is japanese hard to learn

Is Japanese hard to learn? A checklist of do’s and do not’s


Is Japanese hard to learn … not of all? But, If you think so, then you’d better not read this article, because you’ve got the wrong idea about this language!

Japanese is not as hard as everyone thinks: it, however, is about as distant from other languages as they come, so at the beginning you can feel as befuddled and confused as a puppy in a den of linguistic wolves.

To make matters worse, and in spite of a huge amount of learning resources, there are very few good teachers abroad, and even less non-natives who speak Japanese fluently, furthering the myth that this is an impossibly difficult language.

is japanese hard to learn

I won’t bore you with my story, but I will tell you this: I’ve covered all positions in regards to this language. I’ve learnt it in a class, as an individual, and then the tables turned and I started to teach it. I write about it constantly on my blog, The Polyglotist.

As such, I’ve been in contact with an inordinate amount of people who, in some way or another, are related to the language. In the end, I’ve noticed that since there’s a lot of misinformation about the nature of this language, it’s easy for beginners to step into very discouraging pitfalls, and worse yet, fail to recover from such mistakes. This is in this article, I’m offering you a guide of what to do and what not to do as a beginner of the language.

Shall we?


DO… spell out your ABCs

Or more specifically, your hiragana and/or katakana. A lot of people regard the Japanese writing systems as a foe to be avoided as much as possible. Why, if your goal is learning to speak Japanese, should you learn three different writing systems?

The third and most time consuming writing system, kanji, is a matter for a completely different article, but hiragana and katakana actually amount to exactly the same thing: they’re the written form of Japanese sound (and their only true difference is what they’re used for–hiragana is used for almost everything, while katakana is used for foreign words, biologic names, transliteration, etc).

You see, Japanese is actually a very phonetically poor language, and an incredibly regular one at that. You have five basic vowels, and then nine (or eight, depending on who you ask) consonants: your rule for Japanese is that you either have a vowel, or a consonant first and a vowel after. All the sounds you can produce in Japanese are a combination of these.

When you’re learning hiragana, do yourself a favor: find support in the form of a Youtube video, a Forvo audio bit, or a Japanese friend, and ask them to spell the hiragana out for you, and repeat them out loud whenever you’re working with hiragana or katakana (it doesn’t matter if you’re learning them individually or as words right now). Once you figure out their sounds, your pronunciation will improve drastically WHILE you’re learning to write in Japanese.


Want to learn Japanese ? Check recommendation:

DON’T... use romaji to learn

For the love of all that is linguistically good, just don’t. I’ve seen too many people corner themselves into the beginner’s stage because they thought romaji (Japanese written in our alphabet) would be a good shortcut, and then they realized that there’s close to no material for beginners (let alone intermediate and advanced levels) written in it.

The few that have been willing to get themselves out of this predicament have essentially had to start relearning Japanese from scratch, so you can see why some that make this mistake don’t bounce back.

Even if your goal is speaking and not reading/writing, don’t take the easy way out.


learn japanese

DO… speak as soon as possible

Quite literally, speak as soon as you know how to introduce yourself. If you meet a Japanese person, Say things like “Hi. I’m _____. I don’t speak Japanese, but I’m learning.Yoroshiku onegaishimasu“. And then, ask as many questions as you humanly can.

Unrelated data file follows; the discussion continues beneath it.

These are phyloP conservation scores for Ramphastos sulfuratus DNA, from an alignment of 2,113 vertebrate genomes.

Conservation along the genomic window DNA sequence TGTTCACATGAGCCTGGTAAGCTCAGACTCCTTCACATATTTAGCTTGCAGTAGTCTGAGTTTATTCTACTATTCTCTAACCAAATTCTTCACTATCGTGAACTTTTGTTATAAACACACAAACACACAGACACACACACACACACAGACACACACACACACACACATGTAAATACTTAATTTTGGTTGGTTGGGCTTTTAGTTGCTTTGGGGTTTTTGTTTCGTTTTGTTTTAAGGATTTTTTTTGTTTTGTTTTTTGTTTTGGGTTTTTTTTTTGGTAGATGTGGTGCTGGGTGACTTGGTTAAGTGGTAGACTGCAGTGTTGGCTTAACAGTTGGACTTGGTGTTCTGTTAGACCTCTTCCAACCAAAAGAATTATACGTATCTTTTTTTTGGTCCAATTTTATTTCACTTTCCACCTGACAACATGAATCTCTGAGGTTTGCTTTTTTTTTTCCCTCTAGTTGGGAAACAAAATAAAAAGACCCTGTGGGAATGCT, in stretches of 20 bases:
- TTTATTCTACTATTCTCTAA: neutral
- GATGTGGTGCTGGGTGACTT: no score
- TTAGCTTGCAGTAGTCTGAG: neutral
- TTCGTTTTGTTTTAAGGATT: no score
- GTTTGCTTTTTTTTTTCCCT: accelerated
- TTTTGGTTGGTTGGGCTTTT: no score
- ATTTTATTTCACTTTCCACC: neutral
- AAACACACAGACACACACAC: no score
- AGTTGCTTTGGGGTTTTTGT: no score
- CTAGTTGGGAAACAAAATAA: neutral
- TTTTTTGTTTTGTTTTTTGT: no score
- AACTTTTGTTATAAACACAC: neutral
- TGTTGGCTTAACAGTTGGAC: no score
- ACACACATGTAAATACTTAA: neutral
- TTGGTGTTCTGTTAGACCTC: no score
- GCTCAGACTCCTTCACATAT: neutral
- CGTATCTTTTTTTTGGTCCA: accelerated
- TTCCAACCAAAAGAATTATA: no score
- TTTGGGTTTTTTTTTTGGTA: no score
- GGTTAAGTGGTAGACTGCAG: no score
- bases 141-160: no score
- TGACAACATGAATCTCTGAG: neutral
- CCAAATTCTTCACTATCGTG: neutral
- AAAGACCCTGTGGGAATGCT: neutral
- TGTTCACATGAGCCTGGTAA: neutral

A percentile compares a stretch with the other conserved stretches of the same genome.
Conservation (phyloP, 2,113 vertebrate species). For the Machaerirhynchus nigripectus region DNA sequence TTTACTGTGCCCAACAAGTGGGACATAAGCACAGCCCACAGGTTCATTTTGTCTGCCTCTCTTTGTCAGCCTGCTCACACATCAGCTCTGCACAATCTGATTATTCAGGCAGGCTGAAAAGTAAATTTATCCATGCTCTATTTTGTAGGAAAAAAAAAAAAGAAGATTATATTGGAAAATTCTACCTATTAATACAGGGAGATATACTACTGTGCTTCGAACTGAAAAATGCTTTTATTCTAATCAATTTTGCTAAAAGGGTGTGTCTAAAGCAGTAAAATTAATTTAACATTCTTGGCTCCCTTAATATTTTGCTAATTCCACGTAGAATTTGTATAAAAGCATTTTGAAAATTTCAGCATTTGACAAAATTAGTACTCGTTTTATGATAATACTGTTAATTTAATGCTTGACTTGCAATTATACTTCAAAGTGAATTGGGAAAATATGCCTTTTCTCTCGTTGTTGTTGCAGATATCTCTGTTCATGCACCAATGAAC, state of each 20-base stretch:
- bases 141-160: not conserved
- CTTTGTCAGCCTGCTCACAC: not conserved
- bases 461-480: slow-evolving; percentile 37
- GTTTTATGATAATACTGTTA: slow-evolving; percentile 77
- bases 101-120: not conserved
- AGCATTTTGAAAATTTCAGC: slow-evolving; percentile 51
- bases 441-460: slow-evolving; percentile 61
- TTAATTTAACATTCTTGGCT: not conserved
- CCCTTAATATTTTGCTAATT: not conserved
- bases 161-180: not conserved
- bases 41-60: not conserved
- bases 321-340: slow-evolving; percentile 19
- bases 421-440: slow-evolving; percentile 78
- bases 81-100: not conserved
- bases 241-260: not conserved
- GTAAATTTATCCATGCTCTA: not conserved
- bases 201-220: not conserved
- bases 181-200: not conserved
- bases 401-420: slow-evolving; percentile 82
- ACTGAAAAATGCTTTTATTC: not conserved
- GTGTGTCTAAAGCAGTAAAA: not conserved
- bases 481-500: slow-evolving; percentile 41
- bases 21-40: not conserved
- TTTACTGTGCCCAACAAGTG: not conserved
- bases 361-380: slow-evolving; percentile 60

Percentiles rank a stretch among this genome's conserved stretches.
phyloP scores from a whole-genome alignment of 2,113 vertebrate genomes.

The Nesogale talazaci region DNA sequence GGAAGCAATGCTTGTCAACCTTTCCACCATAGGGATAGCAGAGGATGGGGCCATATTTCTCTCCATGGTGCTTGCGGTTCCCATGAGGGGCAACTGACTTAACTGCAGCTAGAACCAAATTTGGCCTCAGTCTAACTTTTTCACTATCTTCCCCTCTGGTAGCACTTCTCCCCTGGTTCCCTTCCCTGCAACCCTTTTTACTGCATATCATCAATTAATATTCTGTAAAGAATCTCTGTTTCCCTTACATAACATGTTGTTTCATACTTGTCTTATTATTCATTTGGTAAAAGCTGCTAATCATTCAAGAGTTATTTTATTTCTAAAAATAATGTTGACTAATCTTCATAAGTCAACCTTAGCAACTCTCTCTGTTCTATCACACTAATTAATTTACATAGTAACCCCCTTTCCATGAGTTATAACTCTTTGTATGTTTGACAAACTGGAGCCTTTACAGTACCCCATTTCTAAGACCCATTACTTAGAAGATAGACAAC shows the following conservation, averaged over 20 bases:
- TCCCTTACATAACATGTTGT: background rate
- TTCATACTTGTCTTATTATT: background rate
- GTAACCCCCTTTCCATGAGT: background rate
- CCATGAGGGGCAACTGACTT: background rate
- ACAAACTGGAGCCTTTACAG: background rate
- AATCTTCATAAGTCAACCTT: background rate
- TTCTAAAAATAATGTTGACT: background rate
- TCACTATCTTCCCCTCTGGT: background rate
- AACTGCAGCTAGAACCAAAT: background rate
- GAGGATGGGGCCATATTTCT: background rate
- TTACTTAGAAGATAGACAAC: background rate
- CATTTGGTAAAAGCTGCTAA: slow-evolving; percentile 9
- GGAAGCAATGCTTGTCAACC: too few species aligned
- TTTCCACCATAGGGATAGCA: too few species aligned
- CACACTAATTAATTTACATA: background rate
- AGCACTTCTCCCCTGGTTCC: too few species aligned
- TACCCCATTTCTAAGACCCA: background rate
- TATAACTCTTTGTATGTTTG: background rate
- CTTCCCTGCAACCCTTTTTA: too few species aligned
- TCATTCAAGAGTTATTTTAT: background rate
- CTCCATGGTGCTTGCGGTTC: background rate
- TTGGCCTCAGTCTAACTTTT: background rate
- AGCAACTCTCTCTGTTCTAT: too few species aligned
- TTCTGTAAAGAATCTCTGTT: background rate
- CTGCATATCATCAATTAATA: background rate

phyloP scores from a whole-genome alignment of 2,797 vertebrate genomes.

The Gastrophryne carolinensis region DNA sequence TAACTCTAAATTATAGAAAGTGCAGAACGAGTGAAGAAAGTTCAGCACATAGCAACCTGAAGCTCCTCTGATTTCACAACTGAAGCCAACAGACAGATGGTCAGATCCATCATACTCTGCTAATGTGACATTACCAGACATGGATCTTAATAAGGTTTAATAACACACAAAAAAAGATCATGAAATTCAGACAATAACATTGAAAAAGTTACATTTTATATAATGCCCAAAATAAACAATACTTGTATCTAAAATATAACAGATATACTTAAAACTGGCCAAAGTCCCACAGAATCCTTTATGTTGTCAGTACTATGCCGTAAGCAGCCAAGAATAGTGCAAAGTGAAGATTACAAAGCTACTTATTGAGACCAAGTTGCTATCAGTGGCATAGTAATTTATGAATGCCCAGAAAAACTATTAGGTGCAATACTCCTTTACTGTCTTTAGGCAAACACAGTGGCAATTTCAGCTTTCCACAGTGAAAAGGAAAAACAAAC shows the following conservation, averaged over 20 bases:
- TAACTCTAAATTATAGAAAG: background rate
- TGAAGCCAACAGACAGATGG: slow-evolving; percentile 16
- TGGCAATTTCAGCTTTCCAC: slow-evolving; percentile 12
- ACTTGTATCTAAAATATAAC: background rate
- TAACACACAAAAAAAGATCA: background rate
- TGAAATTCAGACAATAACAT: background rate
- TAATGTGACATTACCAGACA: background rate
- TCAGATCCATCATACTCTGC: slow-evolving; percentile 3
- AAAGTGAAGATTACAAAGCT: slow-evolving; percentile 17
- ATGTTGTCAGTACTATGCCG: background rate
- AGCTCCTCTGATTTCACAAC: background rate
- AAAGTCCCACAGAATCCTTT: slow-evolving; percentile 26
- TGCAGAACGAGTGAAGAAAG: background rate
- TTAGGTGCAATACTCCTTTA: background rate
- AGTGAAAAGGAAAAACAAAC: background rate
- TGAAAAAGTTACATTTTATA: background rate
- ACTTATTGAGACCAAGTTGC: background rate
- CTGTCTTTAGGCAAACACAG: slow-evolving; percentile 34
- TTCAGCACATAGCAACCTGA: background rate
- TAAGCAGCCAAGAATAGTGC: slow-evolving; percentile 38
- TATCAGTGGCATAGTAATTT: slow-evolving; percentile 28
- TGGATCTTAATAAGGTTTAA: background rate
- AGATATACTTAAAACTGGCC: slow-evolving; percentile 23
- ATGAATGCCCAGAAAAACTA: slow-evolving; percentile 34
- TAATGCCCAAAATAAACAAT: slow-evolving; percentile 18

You may wonder, “what questions?”

Fortunately, there are two questions that will magically open a world of new vocabulary to you. They are “kore wa nan desu ka?” and “kore wa nan to iu?”, which literally mean “what is this?” and “what is this called?” (Those who have already learnt about pronouns may change “kore” for “sore” and “are”.) Memorize them.

The Japanese are exceptionally aware that their language doesn’t come easy to foreigners; this, paired with a naturally gentle disposition, means that if you ask them one of these two questions they’ll be more than happy to help you understand the world around you (in Japanese, obviously).


DON’T… focus on isolated words

A lot of people I know seem to have an almost perverse fixation on learning their Japanese vocabulary as isolated words, through flashcards. To be honest, I’m a big fan of flashcards myself, but Japanese is an incredibly formulaic language, and this approach may only slow your learning down.

After you’ve been learning this language for a while, you realize a lot of patterns repeat themselves, and certain words are used very often in conjuntion with others.

Therefore, if you’re going to use flashcards as a method of memorizing new vocabulary, try to create or find decks that use sentences (or at the very least, conjugated verbs, adjectives, adverbs, et al).

This has the additional benefit of driving home the different nuances and contexts that Japanese has to offer (friendly, informal, formal, respectful, humble, etc.) Again, it’s not a bad idea to spell them out when you’re learning–it will also start giving you a sense of pace when speaking.


DO… be creative with how you express yourself

Japanese is a very descriptive language (don’t believe me? Take a look at how much poetry and literature they put out every year). I noticed this early on, when I realized that in spite of not having a particularly large vocabulary, I could still describe familiar concepts “in other words”.

To use an oversimplified example, when you realize that you don’t know the word for “soccer ball”, you can always say “the round, black and white thing 11 people play with”; in a nutshell, you use words you know to describe words you don’t.

I recommend using this trick repeatedly at the beginning of your learning, as it will supercharge your vocabulary while getting you some conversation practice. It works a bit like a stair does: the more vocabulary you acquire, the more descriptive you can be about concepts you don’t know the word for.